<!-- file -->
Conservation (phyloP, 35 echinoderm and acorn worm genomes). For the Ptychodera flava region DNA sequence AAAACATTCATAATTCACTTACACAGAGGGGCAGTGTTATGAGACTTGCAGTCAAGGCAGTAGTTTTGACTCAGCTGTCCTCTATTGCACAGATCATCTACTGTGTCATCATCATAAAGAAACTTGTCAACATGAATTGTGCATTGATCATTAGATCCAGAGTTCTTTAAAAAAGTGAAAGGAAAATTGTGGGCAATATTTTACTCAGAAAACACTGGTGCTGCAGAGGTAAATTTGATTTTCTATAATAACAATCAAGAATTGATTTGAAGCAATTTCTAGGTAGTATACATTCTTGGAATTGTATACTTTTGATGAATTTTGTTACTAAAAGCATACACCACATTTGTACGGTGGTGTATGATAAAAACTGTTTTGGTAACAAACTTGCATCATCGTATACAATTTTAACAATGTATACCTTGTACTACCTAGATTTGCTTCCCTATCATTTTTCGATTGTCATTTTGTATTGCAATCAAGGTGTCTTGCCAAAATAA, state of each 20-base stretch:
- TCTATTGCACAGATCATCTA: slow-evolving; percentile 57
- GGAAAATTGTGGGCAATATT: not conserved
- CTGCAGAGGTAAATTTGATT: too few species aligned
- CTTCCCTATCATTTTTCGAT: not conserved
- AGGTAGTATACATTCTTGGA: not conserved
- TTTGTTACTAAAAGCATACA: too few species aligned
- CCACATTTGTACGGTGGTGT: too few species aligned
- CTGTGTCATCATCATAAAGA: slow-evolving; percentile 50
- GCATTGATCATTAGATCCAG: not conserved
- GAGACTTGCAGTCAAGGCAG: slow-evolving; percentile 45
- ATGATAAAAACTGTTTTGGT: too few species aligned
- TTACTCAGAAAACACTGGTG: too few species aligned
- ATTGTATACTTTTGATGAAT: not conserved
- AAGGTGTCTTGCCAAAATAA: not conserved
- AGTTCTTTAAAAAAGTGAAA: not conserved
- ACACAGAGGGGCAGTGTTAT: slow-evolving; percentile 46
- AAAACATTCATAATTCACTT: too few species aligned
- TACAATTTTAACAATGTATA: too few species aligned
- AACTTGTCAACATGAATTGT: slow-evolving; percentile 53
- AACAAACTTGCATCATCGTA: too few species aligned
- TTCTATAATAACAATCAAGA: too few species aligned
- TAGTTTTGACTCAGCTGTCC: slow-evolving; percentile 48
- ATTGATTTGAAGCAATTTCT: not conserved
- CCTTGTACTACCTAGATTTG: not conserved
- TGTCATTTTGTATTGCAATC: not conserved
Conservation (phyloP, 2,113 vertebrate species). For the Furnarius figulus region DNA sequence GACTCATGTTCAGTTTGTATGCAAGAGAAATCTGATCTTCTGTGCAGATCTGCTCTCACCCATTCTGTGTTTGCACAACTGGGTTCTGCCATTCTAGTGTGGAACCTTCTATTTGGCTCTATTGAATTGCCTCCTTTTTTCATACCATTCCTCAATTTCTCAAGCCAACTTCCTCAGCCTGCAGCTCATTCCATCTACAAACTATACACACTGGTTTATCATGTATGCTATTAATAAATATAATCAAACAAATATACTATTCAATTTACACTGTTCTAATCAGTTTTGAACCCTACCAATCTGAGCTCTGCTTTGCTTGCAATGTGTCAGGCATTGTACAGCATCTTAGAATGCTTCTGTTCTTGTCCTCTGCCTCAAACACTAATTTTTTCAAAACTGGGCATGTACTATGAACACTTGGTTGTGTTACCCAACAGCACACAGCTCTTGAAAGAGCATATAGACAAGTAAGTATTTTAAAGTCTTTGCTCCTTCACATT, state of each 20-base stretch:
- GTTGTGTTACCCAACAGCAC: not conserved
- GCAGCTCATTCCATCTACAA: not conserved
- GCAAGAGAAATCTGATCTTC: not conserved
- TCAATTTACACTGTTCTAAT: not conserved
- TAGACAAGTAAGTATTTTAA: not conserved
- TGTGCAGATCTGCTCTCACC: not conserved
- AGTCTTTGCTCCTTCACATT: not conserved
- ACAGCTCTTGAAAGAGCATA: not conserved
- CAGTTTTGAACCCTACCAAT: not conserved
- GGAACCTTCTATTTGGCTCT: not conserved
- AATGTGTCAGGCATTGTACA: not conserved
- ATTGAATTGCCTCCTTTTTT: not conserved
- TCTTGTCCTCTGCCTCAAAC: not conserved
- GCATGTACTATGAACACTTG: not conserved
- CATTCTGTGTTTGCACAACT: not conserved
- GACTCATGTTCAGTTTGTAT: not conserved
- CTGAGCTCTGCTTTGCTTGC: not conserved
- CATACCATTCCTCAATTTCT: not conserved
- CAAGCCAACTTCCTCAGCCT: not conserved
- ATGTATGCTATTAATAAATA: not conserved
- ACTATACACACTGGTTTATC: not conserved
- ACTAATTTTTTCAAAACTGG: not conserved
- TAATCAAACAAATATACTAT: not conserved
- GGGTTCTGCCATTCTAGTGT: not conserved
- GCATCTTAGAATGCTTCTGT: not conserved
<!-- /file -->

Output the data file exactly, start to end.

Conservation (phyloP, 35 echinoderm and acorn worm genomes). For the Ptychodera flava region DNA sequence AAAACATTCATAATTCACTTACACAGAGGGGCAGTGTTATGAGACTTGCAGTCAAGGCAGTAGTTTTGACTCAGCTGTCCTCTATTGCACAGATCATCTACTGTGTCATCATCATAAAGAAACTTGTCAACATGAATTGTGCATTGATCATTAGATCCAGAGTTCTTTAAAAAAGTGAAAGGAAAATTGTGGGCAATATTTTACTCAGAAAACACTGGTGCTGCAGAGGTAAATTTGATTTTCTATAATAACAATCAAGAATTGATTTGAAGCAATTTCTAGGTAGTATACATTCTTGGAATTGTATACTTTTGATGAATTTTGTTACTAAAAGCATACACCACATTTGTACGGTGGTGTATGATAAAAACTGTTTTGGTAACAAACTTGCATCATCGTATACAATTTTAACAATGTATACCTTGTACTACCTAGATTTGCTTCCCTATCATTTTTCGATTGTCATTTTGTATTGCAATCAAGGTGTCTTGCCAAAATAA, state of each 20-base stretch:
- TCTATTGCACAGATCATCTA: slow-evolving; percentile 57
- GGAAAATTGTGGGCAATATT: not conserved
- CTGCAGAGGTAAATTTGATT: too few species aligned
- CTTCCCTATCATTTTTCGAT: not conserved
- AGGTAGTATACATTCTTGGA: not conserved
- TTTGTTACTAAAAGCATACA: too few species aligned
- CCACATTTGTACGGTGGTGT: too few species aligned
- CTGTGTCATCATCATAAAGA: slow-evolving; percentile 50
- GCATTGATCATTAGATCCAG: not conserved
- GAGACTTGCAGTCAAGGCAG: slow-evolving; percentile 45
- ATGATAAAAACTGTTTTGGT: too few species aligned
- TTACTCAGAAAACACTGGTG: too few species aligned
- ATTGTATACTTTTGATGAAT: not conserved
- AAGGTGTCTTGCCAAAATAA: not conserved
- AGTTCTTTAAAAAAGTGAAA: not conserved
- ACACAGAGGGGCAGTGTTAT: slow-evolving; percentile 46
- AAAACATTCATAATTCACTT: too few species aligned
- TACAATTTTAACAATGTATA: too few species aligned
- AACTTGTCAACATGAATTGT: slow-evolving; percentile 53
- AACAAACTTGCATCATCGTA: too few species aligned
- TTCTATAATAACAATCAAGA: too few species aligned
- TAGTTTTGACTCAGCTGTCC: slow-evolving; percentile 48
- ATTGATTTGAAGCAATTTCT: not conserved
- CCTTGTACTACCTAGATTTG: not conserved
- TGTCATTTTGTATTGCAATC: not conserved
Conservation (phyloP, 2,113 vertebrate species). For the Furnarius figulus region DNA sequence GACTCATGTTCAGTTTGTATGCAAGAGAAATCTGATCTTCTGTGCAGATCTGCTCTCACCCATTCTGTGTTTGCACAACTGGGTTCTGCCATTCTAGTGTGGAACCTTCTATTTGGCTCTATTGAATTGCCTCCTTTTTTCATACCATTCCTCAATTTCTCAAGCCAACTTCCTCAGCCTGCAGCTCATTCCATCTACAAACTATACACACTGGTTTATCATGTATGCTATTAATAAATATAATCAAACAAATATACTATTCAATTTACACTGTTCTAATCAGTTTTGAACCCTACCAATCTGAGCTCTGCTTTGCTTGCAATGTGTCAGGCATTGTACAGCATCTTAGAATGCTTCTGTTCTTGTCCTCTGCCTCAAACACTAATTTTTTCAAAACTGGGCATGTACTATGAACACTTGGTTGTGTTACCCAACAGCACACAGCTCTTGAAAGAGCATATAGACAAGTAAGTATTTTAAAGTCTTTGCTCCTTCACATT, state of each 20-base stretch:
- GTTGTGTTACCCAACAGCAC: not conserved
- GCAGCTCATTCCATCTACAA: not conserved
- GCAAGAGAAATCTGATCTTC: not conserved
- TCAATTTACACTGTTCTAAT: not conserved
- TAGACAAGTAAGTATTTTAA: not conserved
- TGTGCAGATCTGCTCTCACC: not conserved
- AGTCTTTGCTCCTTCACATT: not conserved
- ACAGCTCTTGAAAGAGCATA: not conserved
- CAGTTTTGAACCCTACCAAT: not conserved
- GGAACCTTCTATTTGGCTCT: not conserved
- AATGTGTCAGGCATTGTACA: not conserved
- ATTGAATTGCCTCCTTTTTT: not conserved
- TCTTGTCCTCTGCCTCAAAC: not conserved
- GCATGTACTATGAACACTTG: not conserved
- CATTCTGTGTTTGCACAACT: not conserved
- GACTCATGTTCAGTTTGTAT: not conserved
- CTGAGCTCTGCTTTGCTTGC: not conserved
- CATACCATTCCTCAATTTCT: not conserved
- CAAGCCAACTTCCTCAGCCT: not conserved
- ATGTATGCTATTAATAAATA: not conserved
- ACTATACACACTGGTTTATC: not conserved
- ACTAATTTTTTCAAAACTGG: not conserved
- TAATCAAACAAATATACTAT: not conserved
- GGGTTCTGCCATTCTAGTGT: not conserved
- GCATCTTAGAATGCTTCTGT: not conserved